I guess, in a nutshell, The Brown Knowser is where I share things that interest me, where I hope that you'll be interested too.

I also shared with the discussion group that I have four blogs of which three are currently maintained. I've had a total of six blogs: my first blog, Brownfoot Journal, where my intent was to share family events with friends and relatives. But as more readers began to follow me, I was less inclined to share my private life, and so that blog ended after more than three years.

I had a blog that I used for political rants, but it didn't last long. I felt that I always sounded angry (I wasn't; I was simply cynical) and that half the time, I didn't think I knew what the hell I was talking about.

I have my Songsaengnim blog, where I used to post the rough chapters of my novel. While nothing has changed much, since the book was published and I removed all but the first chapter, I still refer to it so that people can find out where they can purchase my book.

I'm doing the same thing for the sequel: a new blog with rough drafts of the chapters. Chapter 8 is almost ready.

The Twitter chat covered lots of topics, from where people get ideas for content, whether writers have a set time in which they write, how much content does a writer aim to create, to what obstacles are faced in writing.

For myself, I try to write five days a week for The Brown Knowser, and for the most part, I'm pretty consistent. But I've told myself that if I don't have any ideas, I shouldn't beat myself up and force myself to write. It makes for bad posts. It's best to relax, think, and brainstorm for another time. I keep a note on my smartphone, where I keep ideas for future posts.

At Beer O'Clock, I try to review a beer when the beer moves me, but lately I've been more interested in simply enjoying the beer without feeling that I have to talk about it. I'll share soon, though. Lately, my novel has been taking up the time that I often used to write my beer reviews.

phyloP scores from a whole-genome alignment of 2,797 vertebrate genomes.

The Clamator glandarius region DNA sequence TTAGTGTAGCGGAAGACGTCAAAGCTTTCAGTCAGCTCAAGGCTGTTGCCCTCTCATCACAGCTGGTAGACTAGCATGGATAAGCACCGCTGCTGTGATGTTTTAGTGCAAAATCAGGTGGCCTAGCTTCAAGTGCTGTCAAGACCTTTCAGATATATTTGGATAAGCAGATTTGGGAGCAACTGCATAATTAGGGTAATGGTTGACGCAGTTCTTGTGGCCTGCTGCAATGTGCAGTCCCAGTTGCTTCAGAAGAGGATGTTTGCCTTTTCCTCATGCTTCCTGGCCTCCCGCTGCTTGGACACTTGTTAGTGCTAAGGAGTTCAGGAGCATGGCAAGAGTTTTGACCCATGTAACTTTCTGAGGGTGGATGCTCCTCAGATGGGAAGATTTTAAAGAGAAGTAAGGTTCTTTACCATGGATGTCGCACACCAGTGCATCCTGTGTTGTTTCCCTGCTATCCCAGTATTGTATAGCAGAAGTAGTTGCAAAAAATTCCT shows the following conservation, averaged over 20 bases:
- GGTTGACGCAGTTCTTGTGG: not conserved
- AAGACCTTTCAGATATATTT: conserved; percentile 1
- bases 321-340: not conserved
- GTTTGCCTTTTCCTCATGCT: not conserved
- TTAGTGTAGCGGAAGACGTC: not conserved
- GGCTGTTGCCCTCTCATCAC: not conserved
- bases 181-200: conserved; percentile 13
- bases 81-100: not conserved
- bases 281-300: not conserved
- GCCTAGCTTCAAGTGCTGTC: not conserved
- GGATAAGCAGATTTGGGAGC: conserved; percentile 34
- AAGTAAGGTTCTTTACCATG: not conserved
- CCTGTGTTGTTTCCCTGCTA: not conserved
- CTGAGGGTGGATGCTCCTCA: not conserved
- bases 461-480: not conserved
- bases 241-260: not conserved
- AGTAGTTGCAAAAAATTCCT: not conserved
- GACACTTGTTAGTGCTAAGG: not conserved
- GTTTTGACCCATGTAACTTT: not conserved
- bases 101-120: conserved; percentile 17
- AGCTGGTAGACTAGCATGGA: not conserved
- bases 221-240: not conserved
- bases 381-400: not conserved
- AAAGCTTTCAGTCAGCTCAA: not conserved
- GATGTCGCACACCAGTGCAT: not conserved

Which takes me to my novel. I have two days where I find time to squeeze in writing. I have about an hour and a half on Sunday mornings and three to four hours on Tuesday evenings, when I'm at Mill Street. It's not a lot of time in which to write, but I've been diligent about using that time.

But it comes down to this: I'm about to pass on sage advice for all of you who ever thought you'd want to be a writer.

Make the time, and keep writing. Write for yourself. Write what makes you happy.

Monday, February 3, 2014

Where In Ottawa: February 2014

It's that time, again.

Time for you to show that you know so much about Ottawa that I can show a small part of a place in the city, and you can identify it.

If this is your first time playing Where In Ottawa, here are the rules:
  • If you were with me when I took the photo, you cannot play.
  • If you have won the challenge before, you may still play, but I won't reward you for your efforts.
  • If you know the location of the following photo, only an answer placed in the Comments section to this post will count: no tweets, Facebook or e-mail messages, or any other correspondence will count (nor will I respond to those forms of contact).
  • The first person to correctly identify the location by leaving an answer in the Comments section wins the challenge.
  • If you win the challenge, you must send me contact information before the end of the month to claim your reward.
What's the reward? I will send you a PDF version of my novel, Songsaengnim: A Korea Diary.

Here's the photo.

Think you know Ottawa? Prove it!

Clues will appear on the blog, starting tomorrow. Good luck.